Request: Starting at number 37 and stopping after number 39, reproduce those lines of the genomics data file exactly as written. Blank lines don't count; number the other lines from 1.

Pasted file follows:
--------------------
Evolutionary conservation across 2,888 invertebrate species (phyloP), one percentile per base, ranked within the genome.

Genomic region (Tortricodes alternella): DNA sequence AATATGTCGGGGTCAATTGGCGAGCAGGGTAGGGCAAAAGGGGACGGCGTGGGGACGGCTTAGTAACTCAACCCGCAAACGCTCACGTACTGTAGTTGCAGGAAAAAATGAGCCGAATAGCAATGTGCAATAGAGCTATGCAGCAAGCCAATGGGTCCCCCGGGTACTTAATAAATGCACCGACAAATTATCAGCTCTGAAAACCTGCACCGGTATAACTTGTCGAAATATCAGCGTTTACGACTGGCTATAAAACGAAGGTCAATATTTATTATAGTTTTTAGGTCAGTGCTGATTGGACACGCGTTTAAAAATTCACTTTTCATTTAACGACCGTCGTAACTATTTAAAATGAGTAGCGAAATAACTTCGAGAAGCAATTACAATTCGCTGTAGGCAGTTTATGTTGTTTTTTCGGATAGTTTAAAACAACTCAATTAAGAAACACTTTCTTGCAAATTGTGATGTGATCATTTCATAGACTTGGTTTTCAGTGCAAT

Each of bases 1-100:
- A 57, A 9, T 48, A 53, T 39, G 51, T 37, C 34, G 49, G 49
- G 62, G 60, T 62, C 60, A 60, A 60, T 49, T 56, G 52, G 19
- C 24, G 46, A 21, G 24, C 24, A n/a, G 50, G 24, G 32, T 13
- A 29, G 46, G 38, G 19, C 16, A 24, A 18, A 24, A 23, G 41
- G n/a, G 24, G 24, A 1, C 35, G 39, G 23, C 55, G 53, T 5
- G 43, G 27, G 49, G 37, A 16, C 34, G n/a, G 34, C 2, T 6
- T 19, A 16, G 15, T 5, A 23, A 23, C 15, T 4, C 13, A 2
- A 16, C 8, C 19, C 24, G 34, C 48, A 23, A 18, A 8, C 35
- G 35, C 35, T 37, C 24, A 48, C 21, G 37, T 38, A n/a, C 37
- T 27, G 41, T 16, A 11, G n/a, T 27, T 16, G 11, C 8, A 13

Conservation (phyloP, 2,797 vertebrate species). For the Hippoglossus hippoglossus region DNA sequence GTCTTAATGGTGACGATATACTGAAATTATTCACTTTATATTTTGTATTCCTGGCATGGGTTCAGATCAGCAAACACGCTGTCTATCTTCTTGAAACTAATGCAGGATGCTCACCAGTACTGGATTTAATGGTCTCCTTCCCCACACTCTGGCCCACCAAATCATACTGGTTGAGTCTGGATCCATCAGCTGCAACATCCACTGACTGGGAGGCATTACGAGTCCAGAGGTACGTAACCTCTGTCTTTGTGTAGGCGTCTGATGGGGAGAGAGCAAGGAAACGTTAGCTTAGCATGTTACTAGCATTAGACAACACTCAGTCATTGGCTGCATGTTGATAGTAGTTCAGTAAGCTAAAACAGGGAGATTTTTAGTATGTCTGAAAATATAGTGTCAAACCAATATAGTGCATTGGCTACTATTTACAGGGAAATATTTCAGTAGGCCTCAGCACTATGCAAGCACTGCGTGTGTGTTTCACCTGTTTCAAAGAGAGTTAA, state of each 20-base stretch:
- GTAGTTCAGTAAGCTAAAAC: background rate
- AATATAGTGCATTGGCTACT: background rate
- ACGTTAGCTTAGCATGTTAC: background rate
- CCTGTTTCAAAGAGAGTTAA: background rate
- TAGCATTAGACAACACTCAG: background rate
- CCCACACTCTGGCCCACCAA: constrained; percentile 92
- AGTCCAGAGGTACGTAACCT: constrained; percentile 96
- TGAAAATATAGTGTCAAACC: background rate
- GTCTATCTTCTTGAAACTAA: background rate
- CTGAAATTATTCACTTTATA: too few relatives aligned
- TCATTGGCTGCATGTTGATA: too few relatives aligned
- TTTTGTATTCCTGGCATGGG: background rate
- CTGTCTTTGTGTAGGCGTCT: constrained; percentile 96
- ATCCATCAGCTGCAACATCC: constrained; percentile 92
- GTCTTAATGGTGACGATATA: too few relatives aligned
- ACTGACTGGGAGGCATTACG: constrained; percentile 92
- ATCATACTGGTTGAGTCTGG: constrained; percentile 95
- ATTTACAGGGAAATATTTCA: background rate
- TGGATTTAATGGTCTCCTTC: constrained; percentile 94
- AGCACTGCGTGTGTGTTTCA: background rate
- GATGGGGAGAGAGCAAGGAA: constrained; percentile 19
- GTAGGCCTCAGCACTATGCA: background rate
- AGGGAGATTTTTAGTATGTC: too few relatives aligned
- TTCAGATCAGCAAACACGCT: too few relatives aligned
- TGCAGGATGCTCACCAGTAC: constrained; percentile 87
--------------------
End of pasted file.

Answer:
- AGGGAGATTTTTAGTATGTC: too few relatives aligned
- TTCAGATCAGCAAACACGCT: too few relatives aligned
- TGCAGGATGCTCACCAGTAC: constrained; percentile 87